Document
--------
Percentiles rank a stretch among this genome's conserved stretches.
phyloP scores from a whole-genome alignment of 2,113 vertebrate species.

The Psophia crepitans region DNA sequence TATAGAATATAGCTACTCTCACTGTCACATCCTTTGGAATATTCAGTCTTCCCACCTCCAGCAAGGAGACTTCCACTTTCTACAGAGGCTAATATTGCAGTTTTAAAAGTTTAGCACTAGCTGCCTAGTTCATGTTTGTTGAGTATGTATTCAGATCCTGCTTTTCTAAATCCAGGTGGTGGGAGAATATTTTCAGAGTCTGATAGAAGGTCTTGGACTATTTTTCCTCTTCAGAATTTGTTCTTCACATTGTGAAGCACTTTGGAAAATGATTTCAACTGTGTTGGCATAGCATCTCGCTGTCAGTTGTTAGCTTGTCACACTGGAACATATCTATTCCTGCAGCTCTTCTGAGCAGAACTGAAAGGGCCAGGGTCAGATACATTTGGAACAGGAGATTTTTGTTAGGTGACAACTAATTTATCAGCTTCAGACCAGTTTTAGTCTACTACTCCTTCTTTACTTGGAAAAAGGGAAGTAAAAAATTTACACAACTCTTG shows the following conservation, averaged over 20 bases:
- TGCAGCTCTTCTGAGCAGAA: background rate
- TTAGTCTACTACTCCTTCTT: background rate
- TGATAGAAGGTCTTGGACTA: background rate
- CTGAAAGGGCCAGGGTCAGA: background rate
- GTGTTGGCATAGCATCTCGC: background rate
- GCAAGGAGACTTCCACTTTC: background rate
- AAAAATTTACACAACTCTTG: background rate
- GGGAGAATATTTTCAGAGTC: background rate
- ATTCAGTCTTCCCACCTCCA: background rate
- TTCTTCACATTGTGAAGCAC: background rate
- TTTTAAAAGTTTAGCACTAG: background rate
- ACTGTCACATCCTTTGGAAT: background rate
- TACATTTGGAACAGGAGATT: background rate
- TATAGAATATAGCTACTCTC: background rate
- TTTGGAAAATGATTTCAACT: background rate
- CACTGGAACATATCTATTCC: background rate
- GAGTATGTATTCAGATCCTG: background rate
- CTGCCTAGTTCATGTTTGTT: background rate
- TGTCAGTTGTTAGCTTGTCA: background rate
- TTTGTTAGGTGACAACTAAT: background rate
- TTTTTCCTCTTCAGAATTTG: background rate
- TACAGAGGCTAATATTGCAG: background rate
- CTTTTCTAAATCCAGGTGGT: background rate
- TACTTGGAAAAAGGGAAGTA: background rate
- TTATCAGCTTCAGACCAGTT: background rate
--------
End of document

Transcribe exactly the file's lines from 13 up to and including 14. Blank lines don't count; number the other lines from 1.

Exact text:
- TTCTTCACATTGTGAAGCAC: background rate
- TTTTAAAAGTTTAGCACTAG: background rate